This Week, SpaceX Set to Launch NASA’s PACE Satellite for Ocean Monitoring

NASA’s Plankton, Aerosol, Cloud, ocean Ecosystem (PACE) satellite is set to launch aboard a SpaceX Falcon 9 rocket from Florida’s Cape Canaveral Space Force Station. The launch, which can be witnessed live via NASA’s official channels, is scheduled for 1:33 a.m. EST on 6th February. The PACE spacecraft will be deployed into an orbit 420 miles above the Earth, around 70% higher than the orbit of the International Space Station.

The PACE satellite is equipped with three scientific instruments that will collect data on clouds, aerosols, and phytoplankton growth. This information can be used to determine the color of the ocean. By measuring the color and the amount of light, scientists can gain insights into the types and locations of microscopic algae, which are crucial for the health of the Earth’s oceans and marine life. The mission is expected to extend NASA’s two-decade-long global satellite observations of ocean biology and critical measurements related to climate and air quality.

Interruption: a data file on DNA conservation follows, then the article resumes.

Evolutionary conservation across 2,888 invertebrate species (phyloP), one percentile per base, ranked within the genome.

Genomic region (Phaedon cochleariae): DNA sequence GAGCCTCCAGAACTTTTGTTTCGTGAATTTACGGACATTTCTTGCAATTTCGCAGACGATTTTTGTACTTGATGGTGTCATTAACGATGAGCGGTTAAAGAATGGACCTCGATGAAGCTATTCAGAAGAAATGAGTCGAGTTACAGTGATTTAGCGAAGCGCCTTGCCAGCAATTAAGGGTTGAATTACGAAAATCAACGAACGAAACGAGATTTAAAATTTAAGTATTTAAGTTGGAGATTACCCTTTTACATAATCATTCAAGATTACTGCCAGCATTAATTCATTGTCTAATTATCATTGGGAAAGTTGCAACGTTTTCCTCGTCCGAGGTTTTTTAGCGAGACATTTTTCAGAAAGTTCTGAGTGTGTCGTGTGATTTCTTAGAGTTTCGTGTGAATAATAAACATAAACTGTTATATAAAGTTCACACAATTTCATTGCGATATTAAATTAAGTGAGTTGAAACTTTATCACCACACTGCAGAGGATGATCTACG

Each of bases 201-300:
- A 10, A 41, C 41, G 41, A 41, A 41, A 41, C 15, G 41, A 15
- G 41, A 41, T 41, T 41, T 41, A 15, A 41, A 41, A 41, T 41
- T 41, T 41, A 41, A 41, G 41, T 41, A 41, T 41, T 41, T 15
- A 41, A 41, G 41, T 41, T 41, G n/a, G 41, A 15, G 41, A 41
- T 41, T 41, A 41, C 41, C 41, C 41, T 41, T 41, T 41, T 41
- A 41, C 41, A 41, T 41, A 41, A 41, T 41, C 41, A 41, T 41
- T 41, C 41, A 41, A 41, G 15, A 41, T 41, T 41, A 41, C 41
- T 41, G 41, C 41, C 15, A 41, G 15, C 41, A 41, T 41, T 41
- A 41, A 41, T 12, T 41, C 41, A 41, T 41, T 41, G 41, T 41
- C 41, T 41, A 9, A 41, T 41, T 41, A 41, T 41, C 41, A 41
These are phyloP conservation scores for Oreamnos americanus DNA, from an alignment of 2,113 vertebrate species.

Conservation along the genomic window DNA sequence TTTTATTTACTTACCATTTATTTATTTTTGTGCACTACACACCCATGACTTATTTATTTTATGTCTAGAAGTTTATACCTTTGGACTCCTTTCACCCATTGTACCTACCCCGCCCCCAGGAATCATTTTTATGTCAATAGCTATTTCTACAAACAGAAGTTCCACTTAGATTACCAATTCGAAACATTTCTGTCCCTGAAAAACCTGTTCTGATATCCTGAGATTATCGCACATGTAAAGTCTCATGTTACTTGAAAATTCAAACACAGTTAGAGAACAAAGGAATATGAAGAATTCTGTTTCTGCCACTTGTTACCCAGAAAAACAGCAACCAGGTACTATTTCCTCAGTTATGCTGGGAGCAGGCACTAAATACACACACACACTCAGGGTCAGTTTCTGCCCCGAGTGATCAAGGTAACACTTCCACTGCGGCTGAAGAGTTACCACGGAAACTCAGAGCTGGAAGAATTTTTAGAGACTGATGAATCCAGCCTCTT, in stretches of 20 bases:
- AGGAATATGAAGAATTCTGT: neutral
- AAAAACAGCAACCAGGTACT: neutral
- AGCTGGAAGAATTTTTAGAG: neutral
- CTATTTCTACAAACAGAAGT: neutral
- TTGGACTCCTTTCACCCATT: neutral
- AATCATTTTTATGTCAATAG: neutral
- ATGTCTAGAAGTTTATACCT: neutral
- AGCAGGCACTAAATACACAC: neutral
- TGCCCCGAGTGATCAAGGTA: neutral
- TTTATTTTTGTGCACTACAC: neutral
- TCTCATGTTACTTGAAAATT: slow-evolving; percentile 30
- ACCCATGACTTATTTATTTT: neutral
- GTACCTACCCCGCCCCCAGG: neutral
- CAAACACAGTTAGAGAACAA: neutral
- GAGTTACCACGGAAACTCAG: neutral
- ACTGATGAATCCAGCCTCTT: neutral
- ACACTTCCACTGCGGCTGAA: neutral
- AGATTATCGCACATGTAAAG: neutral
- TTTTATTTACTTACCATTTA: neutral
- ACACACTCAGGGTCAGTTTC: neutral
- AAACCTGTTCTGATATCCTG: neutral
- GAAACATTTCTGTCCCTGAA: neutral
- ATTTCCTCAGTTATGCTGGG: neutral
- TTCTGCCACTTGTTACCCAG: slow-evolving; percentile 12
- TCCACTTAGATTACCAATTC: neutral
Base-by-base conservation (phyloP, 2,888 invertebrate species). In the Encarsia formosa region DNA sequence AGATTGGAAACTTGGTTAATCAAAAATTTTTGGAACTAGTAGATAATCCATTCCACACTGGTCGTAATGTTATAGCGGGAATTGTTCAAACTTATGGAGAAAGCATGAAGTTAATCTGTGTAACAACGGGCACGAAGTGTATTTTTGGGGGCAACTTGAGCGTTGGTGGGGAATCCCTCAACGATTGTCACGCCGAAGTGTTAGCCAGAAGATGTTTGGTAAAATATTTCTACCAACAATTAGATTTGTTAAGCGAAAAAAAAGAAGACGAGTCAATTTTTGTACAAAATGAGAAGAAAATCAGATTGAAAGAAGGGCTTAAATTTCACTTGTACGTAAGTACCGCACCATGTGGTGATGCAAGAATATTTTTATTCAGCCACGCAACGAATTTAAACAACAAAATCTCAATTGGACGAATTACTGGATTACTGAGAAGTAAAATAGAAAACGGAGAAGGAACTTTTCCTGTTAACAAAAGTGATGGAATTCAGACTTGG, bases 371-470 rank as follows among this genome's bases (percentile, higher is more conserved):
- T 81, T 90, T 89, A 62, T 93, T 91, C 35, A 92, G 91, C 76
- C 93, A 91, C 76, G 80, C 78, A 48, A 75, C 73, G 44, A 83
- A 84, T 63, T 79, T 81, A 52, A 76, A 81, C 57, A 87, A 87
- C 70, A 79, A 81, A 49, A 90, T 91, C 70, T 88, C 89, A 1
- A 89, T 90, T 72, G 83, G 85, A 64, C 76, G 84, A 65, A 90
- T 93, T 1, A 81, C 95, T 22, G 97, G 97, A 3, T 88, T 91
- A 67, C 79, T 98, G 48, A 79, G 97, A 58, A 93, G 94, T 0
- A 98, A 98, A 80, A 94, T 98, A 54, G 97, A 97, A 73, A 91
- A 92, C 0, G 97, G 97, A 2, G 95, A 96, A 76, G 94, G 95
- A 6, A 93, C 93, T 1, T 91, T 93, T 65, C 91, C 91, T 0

The spacecraft, which measures 10.5 feet in length, will carry out its mission for a minimum of three years, assuming all goes as planned. However, the journey to the launch pad has not been smooth for PACE. The mission faced cancellation threats three times under the Trump administration’s budget proposals for fiscal years 2018, 2019, and 2020. Nevertheless, PACE was spared each time due to Congress’s allocation of necessary funds.

Originally, in 2014, NASA had estimated the total cost of the PACE mission, including the launch vehicle, at $805 million, with a target launch date set for 2022. However, the budget has since increased to $948 million. This launch is part of a busy year for SpaceX, which has already carried out 10 orbital missions in January, a single-month record. The company plans to launch a total of 144 missions in 2024, further ramping up its impressive pace.

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